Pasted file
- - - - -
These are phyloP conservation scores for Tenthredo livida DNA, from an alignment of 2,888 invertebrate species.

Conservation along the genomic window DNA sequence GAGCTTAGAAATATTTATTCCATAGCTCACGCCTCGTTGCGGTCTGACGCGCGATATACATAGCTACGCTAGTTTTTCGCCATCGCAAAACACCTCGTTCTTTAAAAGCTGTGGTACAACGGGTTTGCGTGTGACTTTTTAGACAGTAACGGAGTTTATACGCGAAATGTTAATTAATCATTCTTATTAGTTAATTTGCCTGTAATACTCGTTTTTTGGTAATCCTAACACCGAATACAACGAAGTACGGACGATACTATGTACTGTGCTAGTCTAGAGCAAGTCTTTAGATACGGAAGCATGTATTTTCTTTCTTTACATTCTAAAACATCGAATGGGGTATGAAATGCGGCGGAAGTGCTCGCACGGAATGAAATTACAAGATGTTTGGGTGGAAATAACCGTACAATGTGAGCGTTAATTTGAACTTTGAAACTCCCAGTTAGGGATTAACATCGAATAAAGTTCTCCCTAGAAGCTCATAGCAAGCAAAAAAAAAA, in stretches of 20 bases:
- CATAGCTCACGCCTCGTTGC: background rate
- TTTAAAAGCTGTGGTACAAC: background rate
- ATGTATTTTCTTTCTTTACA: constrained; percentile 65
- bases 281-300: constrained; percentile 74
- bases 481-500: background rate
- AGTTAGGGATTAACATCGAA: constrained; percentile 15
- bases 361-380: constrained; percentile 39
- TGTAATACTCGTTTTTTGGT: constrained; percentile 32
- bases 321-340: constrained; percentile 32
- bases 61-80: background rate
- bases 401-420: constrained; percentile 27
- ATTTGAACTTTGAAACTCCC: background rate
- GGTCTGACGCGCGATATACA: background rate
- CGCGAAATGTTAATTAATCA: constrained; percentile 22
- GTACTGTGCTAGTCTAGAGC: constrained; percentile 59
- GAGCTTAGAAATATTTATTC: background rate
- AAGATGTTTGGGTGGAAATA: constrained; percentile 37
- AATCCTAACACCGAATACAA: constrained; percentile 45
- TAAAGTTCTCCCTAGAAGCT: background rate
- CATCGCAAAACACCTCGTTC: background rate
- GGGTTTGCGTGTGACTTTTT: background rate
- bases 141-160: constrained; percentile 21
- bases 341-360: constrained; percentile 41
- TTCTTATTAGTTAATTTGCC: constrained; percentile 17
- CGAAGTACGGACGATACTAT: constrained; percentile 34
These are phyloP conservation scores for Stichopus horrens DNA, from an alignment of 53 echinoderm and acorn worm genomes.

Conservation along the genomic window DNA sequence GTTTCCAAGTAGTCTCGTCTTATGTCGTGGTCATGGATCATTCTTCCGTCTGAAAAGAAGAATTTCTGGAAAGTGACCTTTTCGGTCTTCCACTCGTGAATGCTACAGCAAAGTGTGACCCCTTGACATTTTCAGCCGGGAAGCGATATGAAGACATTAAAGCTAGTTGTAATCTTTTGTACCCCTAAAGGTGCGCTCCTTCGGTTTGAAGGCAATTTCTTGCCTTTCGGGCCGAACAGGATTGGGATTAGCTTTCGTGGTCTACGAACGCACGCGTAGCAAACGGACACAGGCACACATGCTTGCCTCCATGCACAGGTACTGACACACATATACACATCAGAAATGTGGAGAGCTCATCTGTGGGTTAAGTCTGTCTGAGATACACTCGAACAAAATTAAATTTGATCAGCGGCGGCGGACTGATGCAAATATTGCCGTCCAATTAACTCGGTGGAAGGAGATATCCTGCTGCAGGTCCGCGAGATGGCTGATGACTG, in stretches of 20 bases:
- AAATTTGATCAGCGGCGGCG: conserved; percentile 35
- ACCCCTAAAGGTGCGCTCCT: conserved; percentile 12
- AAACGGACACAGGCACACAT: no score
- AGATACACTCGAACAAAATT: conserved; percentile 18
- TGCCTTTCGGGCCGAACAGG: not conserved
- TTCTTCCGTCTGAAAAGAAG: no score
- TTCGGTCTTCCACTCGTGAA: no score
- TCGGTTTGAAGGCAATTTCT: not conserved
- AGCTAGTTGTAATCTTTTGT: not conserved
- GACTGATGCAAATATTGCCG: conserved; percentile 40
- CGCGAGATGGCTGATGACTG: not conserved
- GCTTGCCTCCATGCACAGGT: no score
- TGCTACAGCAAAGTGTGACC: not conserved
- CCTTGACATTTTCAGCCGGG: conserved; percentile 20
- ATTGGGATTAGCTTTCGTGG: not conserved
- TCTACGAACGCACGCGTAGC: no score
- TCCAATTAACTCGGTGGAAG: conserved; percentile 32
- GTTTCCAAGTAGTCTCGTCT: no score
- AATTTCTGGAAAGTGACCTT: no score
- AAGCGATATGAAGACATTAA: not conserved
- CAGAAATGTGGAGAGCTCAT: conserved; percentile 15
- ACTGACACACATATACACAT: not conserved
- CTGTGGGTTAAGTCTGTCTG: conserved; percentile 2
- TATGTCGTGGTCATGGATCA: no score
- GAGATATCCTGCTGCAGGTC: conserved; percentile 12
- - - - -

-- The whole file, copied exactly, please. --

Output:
These are phyloP conservation scores for Tenthredo livida DNA, from an alignment of 2,888 invertebrate species.

Conservation along the genomic window DNA sequence GAGCTTAGAAATATTTATTCCATAGCTCACGCCTCGTTGCGGTCTGACGCGCGATATACATAGCTACGCTAGTTTTTCGCCATCGCAAAACACCTCGTTCTTTAAAAGCTGTGGTACAACGGGTTTGCGTGTGACTTTTTAGACAGTAACGGAGTTTATACGCGAAATGTTAATTAATCATTCTTATTAGTTAATTTGCCTGTAATACTCGTTTTTTGGTAATCCTAACACCGAATACAACGAAGTACGGACGATACTATGTACTGTGCTAGTCTAGAGCAAGTCTTTAGATACGGAAGCATGTATTTTCTTTCTTTACATTCTAAAACATCGAATGGGGTATGAAATGCGGCGGAAGTGCTCGCACGGAATGAAATTACAAGATGTTTGGGTGGAAATAACCGTACAATGTGAGCGTTAATTTGAACTTTGAAACTCCCAGTTAGGGATTAACATCGAATAAAGTTCTCCCTAGAAGCTCATAGCAAGCAAAAAAAAAA, in stretches of 20 bases:
- CATAGCTCACGCCTCGTTGC: background rate
- TTTAAAAGCTGTGGTACAAC: background rate
- ATGTATTTTCTTTCTTTACA: constrained; percentile 65
- bases 281-300: constrained; percentile 74
- bases 481-500: background rate
- AGTTAGGGATTAACATCGAA: constrained; percentile 15
- bases 361-380: constrained; percentile 39
- TGTAATACTCGTTTTTTGGT: constrained; percentile 32
- bases 321-340: constrained; percentile 32
- bases 61-80: background rate
- bases 401-420: constrained; percentile 27
- ATTTGAACTTTGAAACTCCC: background rate
- GGTCTGACGCGCGATATACA: background rate
- CGCGAAATGTTAATTAATCA: constrained; percentile 22
- GTACTGTGCTAGTCTAGAGC: constrained; percentile 59
- GAGCTTAGAAATATTTATTC: background rate
- AAGATGTTTGGGTGGAAATA: constrained; percentile 37
- AATCCTAACACCGAATACAA: constrained; percentile 45
- TAAAGTTCTCCCTAGAAGCT: background rate
- CATCGCAAAACACCTCGTTC: background rate
- GGGTTTGCGTGTGACTTTTT: background rate
- bases 141-160: constrained; percentile 21
- bases 341-360: constrained; percentile 41
- TTCTTATTAGTTAATTTGCC: constrained; percentile 17
- CGAAGTACGGACGATACTAT: constrained; percentile 34
These are phyloP conservation scores for Stichopus horrens DNA, from an alignment of 53 echinoderm and acorn worm genomes.

Conservation along the genomic window DNA sequence GTTTCCAAGTAGTCTCGTCTTATGTCGTGGTCATGGATCATTCTTCCGTCTGAAAAGAAGAATTTCTGGAAAGTGACCTTTTCGGTCTTCCACTCGTGAATGCTACAGCAAAGTGTGACCCCTTGACATTTTCAGCCGGGAAGCGATATGAAGACATTAAAGCTAGTTGTAATCTTTTGTACCCCTAAAGGTGCGCTCCTTCGGTTTGAAGGCAATTTCTTGCCTTTCGGGCCGAACAGGATTGGGATTAGCTTTCGTGGTCTACGAACGCACGCGTAGCAAACGGACACAGGCACACATGCTTGCCTCCATGCACAGGTACTGACACACATATACACATCAGAAATGTGGAGAGCTCATCTGTGGGTTAAGTCTGTCTGAGATACACTCGAACAAAATTAAATTTGATCAGCGGCGGCGGACTGATGCAAATATTGCCGTCCAATTAACTCGGTGGAAGGAGATATCCTGCTGCAGGTCCGCGAGATGGCTGATGACTG, in stretches of 20 bases:
- AAATTTGATCAGCGGCGGCG: conserved; percentile 35
- ACCCCTAAAGGTGCGCTCCT: conserved; percentile 12
- AAACGGACACAGGCACACAT: no score
- AGATACACTCGAACAAAATT: conserved; percentile 18
- TGCCTTTCGGGCCGAACAGG: not conserved
- TTCTTCCGTCTGAAAAGAAG: no score
- TTCGGTCTTCCACTCGTGAA: no score
- TCGGTTTGAAGGCAATTTCT: not conserved
- AGCTAGTTGTAATCTTTTGT: not conserved
- GACTGATGCAAATATTGCCG: conserved; percentile 40
- CGCGAGATGGCTGATGACTG: not conserved
- GCTTGCCTCCATGCACAGGT: no score
- TGCTACAGCAAAGTGTGACC: not conserved
- CCTTGACATTTTCAGCCGGG: conserved; percentile 20
- ATTGGGATTAGCTTTCGTGG: not conserved
- TCTACGAACGCACGCGTAGC: no score
- TCCAATTAACTCGGTGGAAG: conserved; percentile 32
- GTTTCCAAGTAGTCTCGTCT: no score
- AATTTCTGGAAAGTGACCTT: no score
- AAGCGATATGAAGACATTAA: not conserved
- CAGAAATGTGGAGAGCTCAT: conserved; percentile 15
- ACTGACACACATATACACAT: not conserved
- CTGTGGGTTAAGTCTGTCTG: conserved; percentile 2
- TATGTCGTGGTCATGGATCA: no score
- GAGATATCCTGCTGCAGGTC: conserved; percentile 12